Brazil is preparing for a massive influx of Corona patients as the virus spreads

Dr. Valdelia Veloso is running a race over time. For reasons not least, President Jair Bolsonaro.

As Brazilians increasingly dismiss health warnings calling on them to stay at home, encouraged by their far-right boss who likened fear of Covid-19 to "hysteria", expectations for how the pandemic will spread in the most affected country in Latin America are worsening.

With a population of 210 million, Brazil has recorded 1,532 deaths from the virus so far. But the state of Sao Paulo alone expects 111,000 deaths over a six-month period, which is almost equal to the total global death to date.

It is feared that health systems will collapse in a large number of its states, including São Paulo and Rio de Janeiro, the second worst affected, and Amazonas, a huge region with a large number of indigenous communities that have a tragic history with new diseases.

Veloso, the head of the main hospital fighting Covid-19 in Rio de Janeiro, says her staff is already exhausted and ill and has gone out of protection.

The hospital, whose official name is the National Institute of Infectious Diseases, is in full swing to build a new 200-bed intensive care facility, train new staff, and purchase the few available respirators and face masks.

What happens if they are not ready for the influx of patients expected to start later this month? "I try not to think about that ... It raises a lot of tension. When I think about it, I think about all the deaths that we will face here, and how we will receive numbers far beyond our energy. The rich will not be harmed as will the poorest," Veloso said. , Those who live in slums. " The crowded slums of shantytowns are sometimes found alongside the affluent neighborhoods of Brazil.

Brazil is known for its tumultuous festivals, hot and humid climate, its gigantic, vibrant cities, and its vast expanse of space.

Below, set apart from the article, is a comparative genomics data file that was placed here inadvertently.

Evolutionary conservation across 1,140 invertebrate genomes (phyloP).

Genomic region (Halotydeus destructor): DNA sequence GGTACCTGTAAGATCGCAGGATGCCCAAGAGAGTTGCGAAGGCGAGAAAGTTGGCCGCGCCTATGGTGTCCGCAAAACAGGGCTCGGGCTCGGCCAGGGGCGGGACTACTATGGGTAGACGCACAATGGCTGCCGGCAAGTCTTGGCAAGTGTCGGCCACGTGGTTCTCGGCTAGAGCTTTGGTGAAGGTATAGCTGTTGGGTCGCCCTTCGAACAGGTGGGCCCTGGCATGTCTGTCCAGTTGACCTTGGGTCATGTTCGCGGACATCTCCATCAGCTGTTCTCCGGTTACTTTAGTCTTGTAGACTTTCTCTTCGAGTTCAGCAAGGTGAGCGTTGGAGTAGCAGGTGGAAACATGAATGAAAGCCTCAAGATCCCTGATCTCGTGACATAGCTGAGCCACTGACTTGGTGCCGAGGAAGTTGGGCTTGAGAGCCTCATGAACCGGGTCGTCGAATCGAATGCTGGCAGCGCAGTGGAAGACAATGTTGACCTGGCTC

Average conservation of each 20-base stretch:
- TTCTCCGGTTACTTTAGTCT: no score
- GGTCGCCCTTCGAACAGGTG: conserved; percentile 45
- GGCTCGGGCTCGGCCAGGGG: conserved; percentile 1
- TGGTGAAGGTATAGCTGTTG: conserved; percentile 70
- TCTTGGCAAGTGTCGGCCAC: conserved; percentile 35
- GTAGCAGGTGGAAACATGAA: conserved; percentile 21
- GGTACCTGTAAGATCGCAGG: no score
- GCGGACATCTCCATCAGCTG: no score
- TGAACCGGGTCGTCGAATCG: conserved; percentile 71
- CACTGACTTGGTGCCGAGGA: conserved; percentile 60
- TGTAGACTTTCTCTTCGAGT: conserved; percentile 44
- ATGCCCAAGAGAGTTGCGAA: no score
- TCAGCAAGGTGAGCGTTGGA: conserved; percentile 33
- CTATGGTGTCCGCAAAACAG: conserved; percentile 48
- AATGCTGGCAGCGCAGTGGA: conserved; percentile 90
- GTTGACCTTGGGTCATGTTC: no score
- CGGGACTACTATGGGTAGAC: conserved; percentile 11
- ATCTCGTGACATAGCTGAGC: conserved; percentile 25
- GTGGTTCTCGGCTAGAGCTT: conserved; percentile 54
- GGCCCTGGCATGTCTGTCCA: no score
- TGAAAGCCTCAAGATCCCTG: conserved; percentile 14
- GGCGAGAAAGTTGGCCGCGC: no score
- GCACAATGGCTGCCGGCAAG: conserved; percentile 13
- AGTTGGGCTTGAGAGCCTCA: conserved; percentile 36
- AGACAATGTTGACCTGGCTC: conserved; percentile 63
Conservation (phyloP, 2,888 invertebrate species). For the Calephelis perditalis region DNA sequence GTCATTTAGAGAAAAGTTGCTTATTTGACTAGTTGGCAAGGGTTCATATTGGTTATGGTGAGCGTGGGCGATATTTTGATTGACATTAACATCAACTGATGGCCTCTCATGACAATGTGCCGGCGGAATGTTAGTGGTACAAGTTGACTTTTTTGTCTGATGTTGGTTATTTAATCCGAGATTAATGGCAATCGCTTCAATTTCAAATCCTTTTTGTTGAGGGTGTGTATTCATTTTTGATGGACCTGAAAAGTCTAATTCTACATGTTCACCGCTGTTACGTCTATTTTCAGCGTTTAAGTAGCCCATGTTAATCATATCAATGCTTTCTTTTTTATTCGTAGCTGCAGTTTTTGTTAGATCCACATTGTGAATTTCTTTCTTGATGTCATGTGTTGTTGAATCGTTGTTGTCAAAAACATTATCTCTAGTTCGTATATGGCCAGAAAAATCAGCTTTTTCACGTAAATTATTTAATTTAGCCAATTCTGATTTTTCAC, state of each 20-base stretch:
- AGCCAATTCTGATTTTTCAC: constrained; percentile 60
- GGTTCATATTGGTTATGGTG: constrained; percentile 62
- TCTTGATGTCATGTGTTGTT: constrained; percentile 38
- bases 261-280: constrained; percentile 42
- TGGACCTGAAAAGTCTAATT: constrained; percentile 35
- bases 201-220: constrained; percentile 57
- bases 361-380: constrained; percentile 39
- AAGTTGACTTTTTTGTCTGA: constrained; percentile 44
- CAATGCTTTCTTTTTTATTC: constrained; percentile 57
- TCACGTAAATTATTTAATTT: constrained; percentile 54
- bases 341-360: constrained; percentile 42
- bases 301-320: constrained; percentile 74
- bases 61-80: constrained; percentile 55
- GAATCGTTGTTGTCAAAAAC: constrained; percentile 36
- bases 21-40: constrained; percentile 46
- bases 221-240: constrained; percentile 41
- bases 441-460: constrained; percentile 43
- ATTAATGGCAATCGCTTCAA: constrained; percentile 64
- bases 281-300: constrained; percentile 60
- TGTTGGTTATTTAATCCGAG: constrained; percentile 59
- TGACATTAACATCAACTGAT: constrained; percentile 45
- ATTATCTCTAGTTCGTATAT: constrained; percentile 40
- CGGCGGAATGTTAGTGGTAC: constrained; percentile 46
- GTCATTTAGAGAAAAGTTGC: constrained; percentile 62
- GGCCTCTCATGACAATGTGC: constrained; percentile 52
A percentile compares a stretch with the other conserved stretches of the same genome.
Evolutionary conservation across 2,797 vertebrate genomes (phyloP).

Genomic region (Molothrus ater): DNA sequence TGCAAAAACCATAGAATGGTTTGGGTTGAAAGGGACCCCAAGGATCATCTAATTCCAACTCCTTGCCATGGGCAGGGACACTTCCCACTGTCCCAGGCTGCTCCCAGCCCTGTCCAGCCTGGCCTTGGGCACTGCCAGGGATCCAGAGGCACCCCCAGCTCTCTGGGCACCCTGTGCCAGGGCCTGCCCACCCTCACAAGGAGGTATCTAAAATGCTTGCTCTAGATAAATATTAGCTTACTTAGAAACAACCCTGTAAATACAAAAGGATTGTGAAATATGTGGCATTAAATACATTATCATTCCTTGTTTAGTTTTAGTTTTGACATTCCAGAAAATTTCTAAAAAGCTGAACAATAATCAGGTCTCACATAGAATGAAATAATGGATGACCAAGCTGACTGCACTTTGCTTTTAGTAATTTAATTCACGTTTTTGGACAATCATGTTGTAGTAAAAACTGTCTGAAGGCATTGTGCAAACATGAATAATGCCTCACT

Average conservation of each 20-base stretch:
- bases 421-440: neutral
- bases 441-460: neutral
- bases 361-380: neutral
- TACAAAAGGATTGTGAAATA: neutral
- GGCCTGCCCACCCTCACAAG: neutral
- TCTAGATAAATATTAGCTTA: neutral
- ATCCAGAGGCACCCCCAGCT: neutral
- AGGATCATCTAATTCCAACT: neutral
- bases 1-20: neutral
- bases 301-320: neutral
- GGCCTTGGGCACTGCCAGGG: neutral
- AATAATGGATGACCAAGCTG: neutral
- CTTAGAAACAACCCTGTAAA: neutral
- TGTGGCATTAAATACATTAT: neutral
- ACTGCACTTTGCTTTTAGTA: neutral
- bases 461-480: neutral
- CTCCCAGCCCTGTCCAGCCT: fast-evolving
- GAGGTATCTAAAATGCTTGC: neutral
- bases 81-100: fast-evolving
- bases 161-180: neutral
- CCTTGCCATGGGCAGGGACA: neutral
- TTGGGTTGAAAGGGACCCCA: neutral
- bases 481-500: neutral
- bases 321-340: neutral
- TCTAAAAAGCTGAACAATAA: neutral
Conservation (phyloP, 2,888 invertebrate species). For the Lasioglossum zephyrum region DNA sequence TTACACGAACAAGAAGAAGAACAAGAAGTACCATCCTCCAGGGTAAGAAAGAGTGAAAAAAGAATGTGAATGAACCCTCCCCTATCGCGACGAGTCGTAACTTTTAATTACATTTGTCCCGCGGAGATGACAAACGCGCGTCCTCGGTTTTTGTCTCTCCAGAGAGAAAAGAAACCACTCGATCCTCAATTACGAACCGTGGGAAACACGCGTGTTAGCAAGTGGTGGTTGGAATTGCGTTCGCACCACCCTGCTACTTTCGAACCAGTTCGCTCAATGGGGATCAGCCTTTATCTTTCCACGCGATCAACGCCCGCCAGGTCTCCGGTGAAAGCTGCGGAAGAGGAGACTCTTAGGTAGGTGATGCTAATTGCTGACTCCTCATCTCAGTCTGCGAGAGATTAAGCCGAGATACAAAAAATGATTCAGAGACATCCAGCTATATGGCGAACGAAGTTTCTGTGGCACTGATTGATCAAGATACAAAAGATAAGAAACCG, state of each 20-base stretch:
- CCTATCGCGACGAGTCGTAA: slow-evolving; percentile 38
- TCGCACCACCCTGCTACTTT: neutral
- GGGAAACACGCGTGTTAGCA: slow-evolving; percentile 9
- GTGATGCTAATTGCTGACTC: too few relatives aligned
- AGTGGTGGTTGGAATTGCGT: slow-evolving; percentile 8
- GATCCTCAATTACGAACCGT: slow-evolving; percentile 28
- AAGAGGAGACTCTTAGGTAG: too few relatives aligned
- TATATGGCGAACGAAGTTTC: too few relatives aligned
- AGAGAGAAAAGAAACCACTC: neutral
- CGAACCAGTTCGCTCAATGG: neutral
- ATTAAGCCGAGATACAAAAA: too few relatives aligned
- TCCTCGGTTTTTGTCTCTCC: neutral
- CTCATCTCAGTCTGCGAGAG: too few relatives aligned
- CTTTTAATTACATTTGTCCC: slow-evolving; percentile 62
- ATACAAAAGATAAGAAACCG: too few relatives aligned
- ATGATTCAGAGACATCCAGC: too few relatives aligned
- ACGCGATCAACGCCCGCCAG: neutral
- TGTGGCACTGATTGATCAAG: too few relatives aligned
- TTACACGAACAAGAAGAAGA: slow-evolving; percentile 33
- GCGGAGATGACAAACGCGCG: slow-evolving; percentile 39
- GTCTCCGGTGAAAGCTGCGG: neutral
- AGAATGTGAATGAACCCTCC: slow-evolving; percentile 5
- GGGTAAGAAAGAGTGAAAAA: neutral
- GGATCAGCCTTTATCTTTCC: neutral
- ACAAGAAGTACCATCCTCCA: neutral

Wave riders in Rio de Janeiro, anti-social isolation protesters in São Paulo and those who simply need to work, are increasingly violating measures at the country or local level to "flatten the curve" of a pandemic spread or reduce the number of infected people.

In São Paulo, the proportion of the population that remains in their homes has fallen to 47 percent, according to website tracking based on cellular phone site data, which is much less than the targeted 80 percent.

The first violator was Bolsonaro, who likened the new Corona to a "simple flu" and condemned the economic impact of housekeeping measures and prided itself on violating them, insisting on "my constitutional right to come and go as I wish."

Dr. Veloso said she was concerned about the apparent decline in social estrangement. "It is the only opportunity that can prevent us from collapsing the health care system."

There are many troubling signs. In São Paulo, at least five hospitals occupy more than 70 percent of the ICU beds in which patients have COFED-19, which is increasing rapidly.

A study predicts that the municipal health system will collapse by 19 April, if the social divergence measures are not intensified. Rio's health minister Edmar Santos said that his mandate could deal with about 16,000 hospital admissions, but he feared the number could reach between 40,000 and 50,000.

Rio Wilson Governor Witzel, who is fighting himself against the virus, said the state could run out of artificial respirators by April 28.

In Amazonas, the health system is already on the verge of collapse. In its capital, Manaus, there is only an intensive care unit serving its 50-bed family with a mandate more than four times the size of Germany. Brazilian media reported that new patients had to wait for someone to die to be admitted.

The government has started building field hospitals to enhance the capacity to absorb more of these cases. It urgently supplies respirators and medical supplies, and deployes more than 1,000 nurses and 80 doctors to enhance the capacity of medical staff.

"The (infection) curve in Manaus is very close to the health system capacity line ... So we are trying to move this line to increase the capacity to receive more patients," Health Ministry official Joao Gabardo said on Saturday.

But there are limits to how quickly and how things can move.

Public health officials have said that getting vital supplies and equipment such as masks and respirators is becoming increasingly difficult, as international suppliers impose prices that are sometimes four times the normal price.

 

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